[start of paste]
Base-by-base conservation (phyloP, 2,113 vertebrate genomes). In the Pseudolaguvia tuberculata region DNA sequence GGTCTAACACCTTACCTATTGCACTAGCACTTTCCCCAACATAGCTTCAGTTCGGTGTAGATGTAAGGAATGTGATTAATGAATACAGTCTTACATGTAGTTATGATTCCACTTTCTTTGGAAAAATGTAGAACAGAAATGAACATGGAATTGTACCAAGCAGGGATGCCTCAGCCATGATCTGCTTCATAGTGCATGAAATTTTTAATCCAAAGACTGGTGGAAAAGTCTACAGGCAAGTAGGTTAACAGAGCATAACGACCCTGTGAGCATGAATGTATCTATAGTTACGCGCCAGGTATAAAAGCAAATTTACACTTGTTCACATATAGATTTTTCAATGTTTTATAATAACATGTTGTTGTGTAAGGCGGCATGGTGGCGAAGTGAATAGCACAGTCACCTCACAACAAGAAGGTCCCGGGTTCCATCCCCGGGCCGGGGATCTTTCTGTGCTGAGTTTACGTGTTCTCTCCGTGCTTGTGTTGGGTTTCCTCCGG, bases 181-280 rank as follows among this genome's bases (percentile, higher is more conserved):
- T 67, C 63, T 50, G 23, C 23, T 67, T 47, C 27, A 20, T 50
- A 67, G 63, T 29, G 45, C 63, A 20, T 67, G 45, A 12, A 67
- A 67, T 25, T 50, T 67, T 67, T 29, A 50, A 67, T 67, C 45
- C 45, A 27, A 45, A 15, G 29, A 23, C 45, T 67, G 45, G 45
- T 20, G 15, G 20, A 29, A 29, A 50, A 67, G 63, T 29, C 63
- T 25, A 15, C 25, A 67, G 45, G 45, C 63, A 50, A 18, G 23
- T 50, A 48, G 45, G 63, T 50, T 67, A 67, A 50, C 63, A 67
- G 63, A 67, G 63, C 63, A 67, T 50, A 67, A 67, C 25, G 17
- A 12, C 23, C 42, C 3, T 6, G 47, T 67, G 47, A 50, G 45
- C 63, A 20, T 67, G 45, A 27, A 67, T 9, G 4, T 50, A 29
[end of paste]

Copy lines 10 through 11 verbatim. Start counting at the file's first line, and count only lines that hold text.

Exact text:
- A 12, C 23, C 42, C 3, T 6, G 47, T 67, G 47, A 50, G 45
- C 63, A 20, T 67, G 45, A 27, A 67, T 9, G 4, T 50, A 29